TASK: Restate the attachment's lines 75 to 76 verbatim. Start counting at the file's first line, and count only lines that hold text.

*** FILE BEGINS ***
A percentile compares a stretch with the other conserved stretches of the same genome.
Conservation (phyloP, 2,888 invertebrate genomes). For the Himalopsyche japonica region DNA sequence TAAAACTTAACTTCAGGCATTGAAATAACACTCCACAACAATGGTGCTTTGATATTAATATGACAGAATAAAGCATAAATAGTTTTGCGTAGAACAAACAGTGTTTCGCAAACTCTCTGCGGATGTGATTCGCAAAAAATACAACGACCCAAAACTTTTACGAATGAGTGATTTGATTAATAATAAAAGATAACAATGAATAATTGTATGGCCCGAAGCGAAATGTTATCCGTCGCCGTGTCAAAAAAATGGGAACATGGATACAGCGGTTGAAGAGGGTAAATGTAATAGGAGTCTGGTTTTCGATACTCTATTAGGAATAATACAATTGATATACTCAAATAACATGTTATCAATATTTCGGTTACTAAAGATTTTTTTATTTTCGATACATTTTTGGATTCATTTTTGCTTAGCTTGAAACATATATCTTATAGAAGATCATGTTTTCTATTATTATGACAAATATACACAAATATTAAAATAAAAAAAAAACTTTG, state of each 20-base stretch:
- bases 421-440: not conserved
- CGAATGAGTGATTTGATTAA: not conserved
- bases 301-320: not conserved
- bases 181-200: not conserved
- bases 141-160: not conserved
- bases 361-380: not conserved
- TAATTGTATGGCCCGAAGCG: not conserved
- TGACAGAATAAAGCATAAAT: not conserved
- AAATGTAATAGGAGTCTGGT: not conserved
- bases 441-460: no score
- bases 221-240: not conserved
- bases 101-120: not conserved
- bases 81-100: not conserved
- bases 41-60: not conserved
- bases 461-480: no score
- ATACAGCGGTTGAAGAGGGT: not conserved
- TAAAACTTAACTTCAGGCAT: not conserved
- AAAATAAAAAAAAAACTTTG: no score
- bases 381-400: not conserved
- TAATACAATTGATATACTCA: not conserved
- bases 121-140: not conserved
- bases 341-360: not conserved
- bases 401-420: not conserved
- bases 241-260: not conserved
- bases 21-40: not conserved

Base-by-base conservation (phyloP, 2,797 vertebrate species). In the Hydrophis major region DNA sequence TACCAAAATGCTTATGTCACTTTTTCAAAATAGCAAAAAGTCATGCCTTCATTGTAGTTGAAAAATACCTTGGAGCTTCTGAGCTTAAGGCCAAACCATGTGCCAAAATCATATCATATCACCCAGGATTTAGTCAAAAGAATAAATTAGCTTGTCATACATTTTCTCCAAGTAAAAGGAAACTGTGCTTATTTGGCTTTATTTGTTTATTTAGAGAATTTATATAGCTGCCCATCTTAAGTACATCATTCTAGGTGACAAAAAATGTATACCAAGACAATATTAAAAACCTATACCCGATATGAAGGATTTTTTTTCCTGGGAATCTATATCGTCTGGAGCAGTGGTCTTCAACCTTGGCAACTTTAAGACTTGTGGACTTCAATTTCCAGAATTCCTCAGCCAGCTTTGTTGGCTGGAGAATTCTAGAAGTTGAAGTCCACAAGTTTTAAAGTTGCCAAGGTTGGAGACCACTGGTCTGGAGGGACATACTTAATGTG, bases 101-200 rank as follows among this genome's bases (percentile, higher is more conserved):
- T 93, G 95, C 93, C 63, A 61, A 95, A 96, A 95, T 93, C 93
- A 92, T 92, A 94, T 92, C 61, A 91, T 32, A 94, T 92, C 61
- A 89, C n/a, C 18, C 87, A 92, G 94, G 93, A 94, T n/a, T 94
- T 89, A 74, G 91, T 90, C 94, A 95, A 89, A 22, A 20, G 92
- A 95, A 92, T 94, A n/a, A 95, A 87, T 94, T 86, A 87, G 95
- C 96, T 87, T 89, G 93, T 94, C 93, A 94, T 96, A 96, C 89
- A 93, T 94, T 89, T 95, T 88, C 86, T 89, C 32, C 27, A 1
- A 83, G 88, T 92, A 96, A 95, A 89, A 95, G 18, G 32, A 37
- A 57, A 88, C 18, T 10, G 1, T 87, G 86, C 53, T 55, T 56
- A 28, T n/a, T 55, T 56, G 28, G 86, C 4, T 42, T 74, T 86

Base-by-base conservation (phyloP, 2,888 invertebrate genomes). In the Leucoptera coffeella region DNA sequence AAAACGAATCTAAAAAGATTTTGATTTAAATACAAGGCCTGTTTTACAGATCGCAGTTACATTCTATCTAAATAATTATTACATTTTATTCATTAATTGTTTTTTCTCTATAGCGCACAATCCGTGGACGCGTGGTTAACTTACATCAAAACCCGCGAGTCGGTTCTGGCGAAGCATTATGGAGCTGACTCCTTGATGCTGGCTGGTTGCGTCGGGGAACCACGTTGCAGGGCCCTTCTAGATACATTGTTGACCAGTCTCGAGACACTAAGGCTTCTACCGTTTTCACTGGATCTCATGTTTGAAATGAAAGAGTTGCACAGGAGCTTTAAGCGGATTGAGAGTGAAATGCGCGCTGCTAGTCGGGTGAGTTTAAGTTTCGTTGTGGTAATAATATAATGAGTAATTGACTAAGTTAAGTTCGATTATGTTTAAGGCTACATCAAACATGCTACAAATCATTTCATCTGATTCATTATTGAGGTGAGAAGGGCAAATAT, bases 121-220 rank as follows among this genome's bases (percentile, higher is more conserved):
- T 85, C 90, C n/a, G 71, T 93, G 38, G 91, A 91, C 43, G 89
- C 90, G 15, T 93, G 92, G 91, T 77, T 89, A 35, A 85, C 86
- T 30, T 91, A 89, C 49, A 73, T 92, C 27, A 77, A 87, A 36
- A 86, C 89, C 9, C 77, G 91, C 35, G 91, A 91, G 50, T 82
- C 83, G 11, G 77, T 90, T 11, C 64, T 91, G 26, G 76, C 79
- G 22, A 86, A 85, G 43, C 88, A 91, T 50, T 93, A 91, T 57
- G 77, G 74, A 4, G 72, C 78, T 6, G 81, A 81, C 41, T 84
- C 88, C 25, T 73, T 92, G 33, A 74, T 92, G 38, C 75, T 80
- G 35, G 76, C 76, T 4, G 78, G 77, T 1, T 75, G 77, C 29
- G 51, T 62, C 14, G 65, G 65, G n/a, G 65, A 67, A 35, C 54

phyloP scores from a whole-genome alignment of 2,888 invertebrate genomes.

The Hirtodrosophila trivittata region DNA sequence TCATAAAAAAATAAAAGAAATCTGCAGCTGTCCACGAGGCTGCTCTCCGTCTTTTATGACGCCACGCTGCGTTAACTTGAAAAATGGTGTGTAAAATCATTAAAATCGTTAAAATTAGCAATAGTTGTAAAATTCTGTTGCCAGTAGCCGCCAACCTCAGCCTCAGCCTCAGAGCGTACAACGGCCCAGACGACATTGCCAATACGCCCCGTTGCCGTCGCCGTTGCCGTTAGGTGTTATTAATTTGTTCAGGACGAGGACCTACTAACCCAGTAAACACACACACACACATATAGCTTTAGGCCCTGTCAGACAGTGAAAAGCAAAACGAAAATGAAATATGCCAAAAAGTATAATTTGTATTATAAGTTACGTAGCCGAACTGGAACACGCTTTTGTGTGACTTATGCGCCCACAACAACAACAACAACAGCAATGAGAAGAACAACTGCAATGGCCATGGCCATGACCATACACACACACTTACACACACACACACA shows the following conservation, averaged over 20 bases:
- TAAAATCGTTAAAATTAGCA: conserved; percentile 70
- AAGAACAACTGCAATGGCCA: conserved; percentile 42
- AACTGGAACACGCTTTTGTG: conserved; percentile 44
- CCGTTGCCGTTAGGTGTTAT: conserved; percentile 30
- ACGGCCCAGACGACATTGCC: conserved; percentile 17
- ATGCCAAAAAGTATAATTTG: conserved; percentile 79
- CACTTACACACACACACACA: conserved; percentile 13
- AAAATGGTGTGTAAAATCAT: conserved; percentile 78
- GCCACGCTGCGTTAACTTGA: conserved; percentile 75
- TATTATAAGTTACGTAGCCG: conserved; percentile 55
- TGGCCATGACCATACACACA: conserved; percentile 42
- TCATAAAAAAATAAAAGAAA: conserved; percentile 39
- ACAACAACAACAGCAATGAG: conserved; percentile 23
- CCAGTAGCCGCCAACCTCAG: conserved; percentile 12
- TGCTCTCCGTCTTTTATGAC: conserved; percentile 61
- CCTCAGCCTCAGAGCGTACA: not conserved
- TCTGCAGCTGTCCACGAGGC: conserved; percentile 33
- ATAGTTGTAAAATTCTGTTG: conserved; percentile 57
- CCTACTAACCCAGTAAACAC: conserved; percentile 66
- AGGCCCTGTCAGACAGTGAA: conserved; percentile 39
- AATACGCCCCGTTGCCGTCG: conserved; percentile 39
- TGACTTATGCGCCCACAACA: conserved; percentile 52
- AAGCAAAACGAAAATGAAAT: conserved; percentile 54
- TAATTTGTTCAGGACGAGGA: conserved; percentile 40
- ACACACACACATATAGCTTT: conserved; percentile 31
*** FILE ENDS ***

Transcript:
- TAATTTGTTCAGGACGAGGA: conserved; percentile 40
- ACACACACACATATAGCTTT: conserved; percentile 31